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The Kansas City Royals were already the worst team in baseball, but on Tuesday they had their worst moment of the season. When a Chicago White Sox batter hit a fly ball, two Royals outfielders settled beneath it. Both began jogging to the dugout, each assuming the other would catch it. The ball dropped for a double. The Royals lost.
They aren’t even the year’s worst losers. The Royals’ recent 19-game losing streak, baseball’s finest in 17 years, was bettered last Saturday by the English football club Sunderland, who have now lost 20 consecutive Premiership matches, counting the last time they graced the division in 2003.
Losing is sport’s great neglected topic. All attention goes to the winners, but it’s losers who represent the human condition. The sport’s annual cycle is hope (“this could be our season!”), disappointment (“I can’t find my form”), renewal (“there’s always next year”), and finally exit prompted by physical decay. The parallels with life are uncanny. Today, when sport means “big-market” teams thrashing “small-market” teams, there are more losers than ever.
They merit serious study.
This is not to forget the long-dead losers. Who could forget the 1899 Cleveland Spiders baseball team, whose owner shipped all their best players to his other club? Losing 40 of their last 41 games, the Spiders drew only 6,088 spectators all season, whereas Kansas City got 9,535 last Tuesday night alone.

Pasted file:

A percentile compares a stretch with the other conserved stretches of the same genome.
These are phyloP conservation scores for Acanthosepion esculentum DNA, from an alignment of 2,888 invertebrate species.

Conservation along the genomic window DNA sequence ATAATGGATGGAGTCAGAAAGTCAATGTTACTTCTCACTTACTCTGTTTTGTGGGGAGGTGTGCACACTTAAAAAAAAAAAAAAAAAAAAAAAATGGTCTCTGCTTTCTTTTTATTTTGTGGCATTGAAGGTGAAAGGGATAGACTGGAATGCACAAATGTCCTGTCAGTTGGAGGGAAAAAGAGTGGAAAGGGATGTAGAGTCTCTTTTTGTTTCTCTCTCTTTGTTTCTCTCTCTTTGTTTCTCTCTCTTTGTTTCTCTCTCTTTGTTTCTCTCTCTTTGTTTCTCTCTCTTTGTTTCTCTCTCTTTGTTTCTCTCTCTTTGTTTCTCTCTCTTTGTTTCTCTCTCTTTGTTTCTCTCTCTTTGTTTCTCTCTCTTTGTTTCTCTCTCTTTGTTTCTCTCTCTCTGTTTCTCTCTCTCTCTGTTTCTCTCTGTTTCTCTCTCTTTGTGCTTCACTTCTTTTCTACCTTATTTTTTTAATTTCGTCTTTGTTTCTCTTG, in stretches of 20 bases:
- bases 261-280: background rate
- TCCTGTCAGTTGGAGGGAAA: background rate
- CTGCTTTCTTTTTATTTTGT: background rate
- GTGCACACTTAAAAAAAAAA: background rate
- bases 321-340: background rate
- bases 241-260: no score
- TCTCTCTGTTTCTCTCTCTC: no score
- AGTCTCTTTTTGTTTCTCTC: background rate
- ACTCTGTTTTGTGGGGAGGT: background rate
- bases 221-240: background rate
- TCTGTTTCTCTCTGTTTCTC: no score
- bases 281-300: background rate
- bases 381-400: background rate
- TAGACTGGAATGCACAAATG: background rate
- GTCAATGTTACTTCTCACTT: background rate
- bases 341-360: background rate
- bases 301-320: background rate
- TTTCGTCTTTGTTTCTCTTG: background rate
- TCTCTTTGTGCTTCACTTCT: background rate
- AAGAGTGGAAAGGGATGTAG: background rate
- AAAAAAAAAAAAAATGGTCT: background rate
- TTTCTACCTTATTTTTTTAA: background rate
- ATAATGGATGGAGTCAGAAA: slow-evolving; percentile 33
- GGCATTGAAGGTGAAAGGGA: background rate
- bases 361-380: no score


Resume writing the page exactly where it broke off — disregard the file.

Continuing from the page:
Nobody has forgotten the 1962 New York Mets, who may have been a Marx Brothers tribute team. The Mets’ outfielder Richie Ashburn, tired of always crashing into his Venezuelan shortstop when chasing the same ball, finally learned to shout “I got it!” in Spanish. When the next popup came, he yelled “Yo lo tengo!”. The shortstop duly stopped, and Ashburn was instead knocked over by Anglophone leftfielder Frank Thomas. A friend of mine, a Sunderland fan, admits: “At a certain point you become so bad that it becomes comic. Almost.”
Then there is Luxembourg’s national football team. When their manager, Paul Philipp, was finally released in 2001 after 17 years of losing more matches than any other international football manager ever, I asked him if it hadn’t been depressing. “I wouldn’t have missed a second of it!” Philipp replied. “At times we only narrowly lost to the big nations.” And there had been the 1-1 draw with Belgium in the 1980s, the 0-0 against Scotland and, well, so on.
The truth is that losing builds character. “Winners never quit,” says the cliché, but it’s easy not to quit when you’re winning. Only when you’re losing does getting out of bed require courage and persistence, especially if you are a professional athlete. These people are born winners. They were stars at school. They have mansions and groupies. Then suddenly they feel worthless. Losing, in short, teaches them about life for normal people. When I put this to my friend the Sunderland fan, he muttered: “The difference is that in football you lose in very stark fashion: you get no points. Losing in life is a little more nuanced.”
That is why losing in sport – no ambiguities – is the best practice.